Change is eternal in life, but especially in the Big Bang Theory of Life, and Nannies.

Childcare workers are people and people complex creatures. But an e-mail reply from another mom from my Upper West Side Mom Yahoo Group put it best,” This is person who gives your daughter examples to live by when you’re not around. Get rid of her.”

Life as a money-grubber is not on my list.

The Big Bang Theory of Nannies

It happened. Out of the blue. (People always say that, but it’s a cliché for a reason) In just a few words, and my happy mommy train was knocked off the track:

“I’m I going to be happy with this money after I count it?”

This simple sentence, uttered by my nanny, imploded our system of supply and demand. What she was supplying, I wasn’t buying anymore. Namely, her services.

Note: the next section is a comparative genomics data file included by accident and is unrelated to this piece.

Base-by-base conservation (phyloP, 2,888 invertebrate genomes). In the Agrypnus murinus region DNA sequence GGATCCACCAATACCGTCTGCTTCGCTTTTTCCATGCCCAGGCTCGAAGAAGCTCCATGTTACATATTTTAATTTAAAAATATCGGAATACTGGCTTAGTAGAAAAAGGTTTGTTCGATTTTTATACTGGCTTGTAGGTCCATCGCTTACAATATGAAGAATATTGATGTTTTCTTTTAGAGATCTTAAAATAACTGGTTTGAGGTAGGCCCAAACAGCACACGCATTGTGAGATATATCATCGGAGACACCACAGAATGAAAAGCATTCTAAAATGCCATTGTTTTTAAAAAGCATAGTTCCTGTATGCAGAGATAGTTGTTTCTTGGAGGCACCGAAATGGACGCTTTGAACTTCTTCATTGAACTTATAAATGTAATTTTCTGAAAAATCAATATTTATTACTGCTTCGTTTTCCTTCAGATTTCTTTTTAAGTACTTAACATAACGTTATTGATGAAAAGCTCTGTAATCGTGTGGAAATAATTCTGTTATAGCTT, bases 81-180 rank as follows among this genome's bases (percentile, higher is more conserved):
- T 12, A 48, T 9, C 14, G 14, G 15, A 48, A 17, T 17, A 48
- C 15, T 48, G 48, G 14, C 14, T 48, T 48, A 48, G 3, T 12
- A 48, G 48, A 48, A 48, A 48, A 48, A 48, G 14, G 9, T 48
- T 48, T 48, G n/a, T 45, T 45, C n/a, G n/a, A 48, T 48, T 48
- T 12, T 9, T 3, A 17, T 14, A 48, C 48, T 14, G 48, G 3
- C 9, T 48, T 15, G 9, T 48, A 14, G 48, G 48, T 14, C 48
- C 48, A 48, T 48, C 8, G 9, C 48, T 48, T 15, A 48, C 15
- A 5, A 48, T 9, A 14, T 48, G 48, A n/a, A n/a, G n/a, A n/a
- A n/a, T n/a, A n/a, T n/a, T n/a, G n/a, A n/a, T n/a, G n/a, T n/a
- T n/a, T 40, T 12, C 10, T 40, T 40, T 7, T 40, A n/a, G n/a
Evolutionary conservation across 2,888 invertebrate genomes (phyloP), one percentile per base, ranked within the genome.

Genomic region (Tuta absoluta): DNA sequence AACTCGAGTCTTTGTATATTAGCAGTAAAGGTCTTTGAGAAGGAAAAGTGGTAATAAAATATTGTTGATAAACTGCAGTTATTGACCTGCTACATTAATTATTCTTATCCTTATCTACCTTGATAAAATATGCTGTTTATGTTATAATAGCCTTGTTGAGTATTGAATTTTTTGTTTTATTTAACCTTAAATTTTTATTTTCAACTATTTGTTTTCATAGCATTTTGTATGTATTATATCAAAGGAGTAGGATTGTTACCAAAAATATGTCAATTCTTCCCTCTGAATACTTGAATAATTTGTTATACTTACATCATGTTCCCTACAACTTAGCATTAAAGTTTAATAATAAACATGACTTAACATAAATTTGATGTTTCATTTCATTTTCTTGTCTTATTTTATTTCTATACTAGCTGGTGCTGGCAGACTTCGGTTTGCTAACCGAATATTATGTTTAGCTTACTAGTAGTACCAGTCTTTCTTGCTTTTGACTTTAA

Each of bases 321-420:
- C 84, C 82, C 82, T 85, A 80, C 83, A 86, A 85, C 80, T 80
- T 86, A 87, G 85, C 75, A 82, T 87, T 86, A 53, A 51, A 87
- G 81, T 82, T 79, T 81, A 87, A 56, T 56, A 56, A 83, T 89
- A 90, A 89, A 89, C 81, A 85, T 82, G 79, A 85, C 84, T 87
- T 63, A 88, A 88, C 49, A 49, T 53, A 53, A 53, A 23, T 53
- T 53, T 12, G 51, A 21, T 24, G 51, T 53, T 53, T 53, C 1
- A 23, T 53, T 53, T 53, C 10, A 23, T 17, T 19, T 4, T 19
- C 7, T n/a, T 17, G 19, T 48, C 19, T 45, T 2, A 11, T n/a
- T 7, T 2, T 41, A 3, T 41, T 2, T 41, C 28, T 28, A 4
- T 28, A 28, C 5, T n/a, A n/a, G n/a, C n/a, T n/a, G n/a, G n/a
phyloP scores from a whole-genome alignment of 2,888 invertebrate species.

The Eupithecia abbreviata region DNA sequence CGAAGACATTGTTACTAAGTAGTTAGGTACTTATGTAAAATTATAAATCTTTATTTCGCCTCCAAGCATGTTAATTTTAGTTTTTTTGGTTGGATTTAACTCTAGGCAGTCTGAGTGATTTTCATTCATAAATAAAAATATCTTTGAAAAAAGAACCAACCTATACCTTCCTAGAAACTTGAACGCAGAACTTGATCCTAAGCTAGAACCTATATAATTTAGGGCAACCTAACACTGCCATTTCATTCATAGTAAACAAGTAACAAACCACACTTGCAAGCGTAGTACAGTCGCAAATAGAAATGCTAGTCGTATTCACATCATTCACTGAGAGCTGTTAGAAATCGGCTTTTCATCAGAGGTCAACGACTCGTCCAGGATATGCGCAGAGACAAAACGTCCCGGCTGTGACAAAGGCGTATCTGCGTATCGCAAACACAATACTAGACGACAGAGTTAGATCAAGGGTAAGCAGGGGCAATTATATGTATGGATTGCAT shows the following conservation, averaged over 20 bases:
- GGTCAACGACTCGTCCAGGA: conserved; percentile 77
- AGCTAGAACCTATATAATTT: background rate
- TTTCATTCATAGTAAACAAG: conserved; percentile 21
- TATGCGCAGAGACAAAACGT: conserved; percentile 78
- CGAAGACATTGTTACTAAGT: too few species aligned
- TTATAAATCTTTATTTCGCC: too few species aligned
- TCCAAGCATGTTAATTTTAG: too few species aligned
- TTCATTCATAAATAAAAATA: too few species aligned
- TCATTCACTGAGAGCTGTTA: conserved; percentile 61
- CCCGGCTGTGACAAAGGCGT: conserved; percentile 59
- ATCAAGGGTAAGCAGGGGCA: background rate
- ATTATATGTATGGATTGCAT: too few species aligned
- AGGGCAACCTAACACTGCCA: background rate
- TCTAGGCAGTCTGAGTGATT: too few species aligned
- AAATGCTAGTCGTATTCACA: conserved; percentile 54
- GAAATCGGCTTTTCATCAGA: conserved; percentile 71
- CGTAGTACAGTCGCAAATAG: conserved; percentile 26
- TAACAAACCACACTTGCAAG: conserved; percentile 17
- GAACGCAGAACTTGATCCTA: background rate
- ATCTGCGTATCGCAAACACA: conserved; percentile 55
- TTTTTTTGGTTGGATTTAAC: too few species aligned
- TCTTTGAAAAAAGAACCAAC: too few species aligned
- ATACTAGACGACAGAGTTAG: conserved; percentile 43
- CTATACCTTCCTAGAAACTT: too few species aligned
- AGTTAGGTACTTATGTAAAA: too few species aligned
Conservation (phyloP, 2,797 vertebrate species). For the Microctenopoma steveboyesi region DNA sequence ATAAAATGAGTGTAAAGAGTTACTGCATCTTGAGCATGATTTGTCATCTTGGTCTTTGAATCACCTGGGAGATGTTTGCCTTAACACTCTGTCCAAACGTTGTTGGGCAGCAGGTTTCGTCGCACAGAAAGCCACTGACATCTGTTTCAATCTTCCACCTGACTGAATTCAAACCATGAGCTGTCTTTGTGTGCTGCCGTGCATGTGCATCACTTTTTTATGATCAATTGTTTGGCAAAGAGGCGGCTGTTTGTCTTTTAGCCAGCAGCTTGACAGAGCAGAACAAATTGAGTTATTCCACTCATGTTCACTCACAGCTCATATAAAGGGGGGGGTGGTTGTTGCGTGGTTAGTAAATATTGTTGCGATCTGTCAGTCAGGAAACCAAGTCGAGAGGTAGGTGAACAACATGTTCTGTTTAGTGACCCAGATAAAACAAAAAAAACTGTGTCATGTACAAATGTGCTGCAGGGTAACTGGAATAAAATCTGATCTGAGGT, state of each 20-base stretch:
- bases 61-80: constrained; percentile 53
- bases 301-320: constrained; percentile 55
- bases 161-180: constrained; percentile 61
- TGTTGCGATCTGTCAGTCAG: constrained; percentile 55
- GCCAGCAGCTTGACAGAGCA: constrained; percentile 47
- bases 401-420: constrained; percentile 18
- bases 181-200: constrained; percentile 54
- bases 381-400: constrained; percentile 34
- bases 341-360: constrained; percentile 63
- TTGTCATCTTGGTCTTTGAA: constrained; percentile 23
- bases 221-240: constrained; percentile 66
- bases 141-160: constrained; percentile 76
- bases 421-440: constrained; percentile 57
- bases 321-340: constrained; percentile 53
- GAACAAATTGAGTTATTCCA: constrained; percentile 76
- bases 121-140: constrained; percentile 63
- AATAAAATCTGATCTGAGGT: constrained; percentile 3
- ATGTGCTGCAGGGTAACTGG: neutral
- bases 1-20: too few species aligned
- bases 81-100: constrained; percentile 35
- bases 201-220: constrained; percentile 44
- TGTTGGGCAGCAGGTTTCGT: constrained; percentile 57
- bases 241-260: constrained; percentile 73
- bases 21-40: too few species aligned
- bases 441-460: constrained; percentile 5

All over the amount of her Christmas bonus. A bonus. A gift. Not a given.

As a writer I treat words more seriously than civilians. So, when my nanny made what she considered a simple question, there was no going back; her greed, her ingratitude, now exploded across the Holmes Family universe.

So, from the last of December when I informed her that “ I wouldn’t be needing her services in the New Year,” ; the search for a new babysitter began, lasting until the third week of January, thanks to an assist from my Mom who came from Michigan to help care for Julia, with my sister in law in the wings waiting to provide coverage, while I worked and interviewed new child care workers on the side, in the evenings, I thought of the gift my former nanny had given me.